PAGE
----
after zero coverAfter Zero by Christina Collins

Sourcebooks Jabberwocky, 2018

This debut novel was elevated from the run-of-the-mill “problem” novel partly by its insight into a disorder – selective mute syndrome – that apparently the author herself suffered from as a young woman. Elise has had a strange childhood, home-schooled, raised by a remote and apparently uncaring mother, and kept pretty much isolated from other children, to the extent that at 7 years old she had no idea what a birthday party was. Her father had been killed when she was born, reportedly by a drunk driver. When Elise finally persuades her mother to send her to a real school, she makes several social gaffes, turning the popular group of girls against her, including the one who lived next door to her and had been her friend. Her response to all this is to turn to silence. If when she speaks she makes a fool of herself, she thinks, it’s better not to speak.

Collins is most successful in making us understand Elise’s motivation, and the pain and confusion she feels when she is socially misunderstood. We also get inside the head of a sensitive and creative child, who expresses herself through writing. This was an enjoyable read, but not outstanding. There was a bit of clunky writing and some of the situations – especially her mother’s behaviour, both bad and good, were not completely believable. There was a sub-plot involving a raven that I guessed was added to give some “mythic” resonance to things, but that I didn’t find convincing or necessary. I liked the boy who becomes Elise’s friend, and would have liked to see some of the other characters a bit more fully developed. Things are rather too easily solved, and the conflicts rather too black and white for full believability. However, I would recommend it to the middle-grade age-group it is marketed for.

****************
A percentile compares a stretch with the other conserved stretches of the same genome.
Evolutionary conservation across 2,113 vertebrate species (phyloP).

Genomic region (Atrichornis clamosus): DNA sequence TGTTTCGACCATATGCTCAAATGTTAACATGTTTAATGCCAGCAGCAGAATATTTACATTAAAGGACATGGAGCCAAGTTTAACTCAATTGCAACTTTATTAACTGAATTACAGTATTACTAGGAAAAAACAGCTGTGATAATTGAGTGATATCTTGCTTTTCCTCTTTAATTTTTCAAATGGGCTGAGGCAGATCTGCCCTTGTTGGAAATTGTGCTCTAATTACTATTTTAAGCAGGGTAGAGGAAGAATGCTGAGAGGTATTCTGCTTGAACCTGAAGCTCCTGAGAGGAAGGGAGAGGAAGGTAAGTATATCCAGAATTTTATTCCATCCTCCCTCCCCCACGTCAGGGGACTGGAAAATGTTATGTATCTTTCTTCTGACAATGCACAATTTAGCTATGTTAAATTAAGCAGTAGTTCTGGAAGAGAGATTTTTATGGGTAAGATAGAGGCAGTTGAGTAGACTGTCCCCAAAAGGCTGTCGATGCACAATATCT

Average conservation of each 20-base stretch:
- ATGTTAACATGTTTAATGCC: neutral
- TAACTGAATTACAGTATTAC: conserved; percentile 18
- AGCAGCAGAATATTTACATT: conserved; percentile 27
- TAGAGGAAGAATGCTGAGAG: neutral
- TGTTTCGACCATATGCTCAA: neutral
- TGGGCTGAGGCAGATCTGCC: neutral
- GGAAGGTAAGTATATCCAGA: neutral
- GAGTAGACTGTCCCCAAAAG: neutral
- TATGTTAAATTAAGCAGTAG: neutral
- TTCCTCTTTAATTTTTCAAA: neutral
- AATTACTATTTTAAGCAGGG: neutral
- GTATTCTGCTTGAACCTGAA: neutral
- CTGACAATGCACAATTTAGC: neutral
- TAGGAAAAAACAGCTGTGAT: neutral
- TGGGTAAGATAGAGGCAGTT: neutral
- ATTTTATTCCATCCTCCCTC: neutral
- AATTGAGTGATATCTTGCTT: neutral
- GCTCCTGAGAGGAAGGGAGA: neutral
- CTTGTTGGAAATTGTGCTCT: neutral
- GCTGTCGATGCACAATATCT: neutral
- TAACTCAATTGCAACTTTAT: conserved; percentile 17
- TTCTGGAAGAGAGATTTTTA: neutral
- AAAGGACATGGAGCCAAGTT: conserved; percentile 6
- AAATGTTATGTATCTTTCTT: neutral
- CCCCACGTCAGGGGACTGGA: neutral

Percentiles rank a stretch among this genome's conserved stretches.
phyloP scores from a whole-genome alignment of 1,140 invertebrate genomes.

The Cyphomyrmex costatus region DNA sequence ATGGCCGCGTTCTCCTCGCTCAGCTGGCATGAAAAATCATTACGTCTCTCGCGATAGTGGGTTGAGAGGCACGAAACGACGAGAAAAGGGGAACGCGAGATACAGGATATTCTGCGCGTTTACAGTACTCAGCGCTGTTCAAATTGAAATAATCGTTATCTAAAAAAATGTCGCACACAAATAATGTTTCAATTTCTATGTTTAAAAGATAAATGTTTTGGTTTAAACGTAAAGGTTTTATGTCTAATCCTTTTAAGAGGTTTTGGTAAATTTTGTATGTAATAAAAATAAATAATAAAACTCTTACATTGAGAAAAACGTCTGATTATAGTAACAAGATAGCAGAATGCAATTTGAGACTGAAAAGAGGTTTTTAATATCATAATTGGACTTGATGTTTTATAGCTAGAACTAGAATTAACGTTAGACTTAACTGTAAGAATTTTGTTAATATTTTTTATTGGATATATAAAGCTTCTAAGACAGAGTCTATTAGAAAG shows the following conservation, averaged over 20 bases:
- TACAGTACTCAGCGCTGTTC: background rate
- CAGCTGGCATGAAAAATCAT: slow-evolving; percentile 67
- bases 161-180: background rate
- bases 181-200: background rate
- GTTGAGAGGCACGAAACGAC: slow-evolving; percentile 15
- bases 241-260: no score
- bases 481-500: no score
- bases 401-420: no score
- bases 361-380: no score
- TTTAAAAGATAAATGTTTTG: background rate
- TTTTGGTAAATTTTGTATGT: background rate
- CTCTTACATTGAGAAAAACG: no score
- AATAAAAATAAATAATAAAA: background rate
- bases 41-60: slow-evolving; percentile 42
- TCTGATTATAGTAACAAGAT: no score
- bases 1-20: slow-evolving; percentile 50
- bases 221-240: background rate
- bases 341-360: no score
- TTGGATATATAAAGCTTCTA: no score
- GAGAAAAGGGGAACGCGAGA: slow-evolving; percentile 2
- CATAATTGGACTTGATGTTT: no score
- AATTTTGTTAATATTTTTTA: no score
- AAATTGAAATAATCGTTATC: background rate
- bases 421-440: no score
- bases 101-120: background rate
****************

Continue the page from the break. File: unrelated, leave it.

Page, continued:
I received a copy of this book from NetGalley and the publisher in exchange for an honest review.

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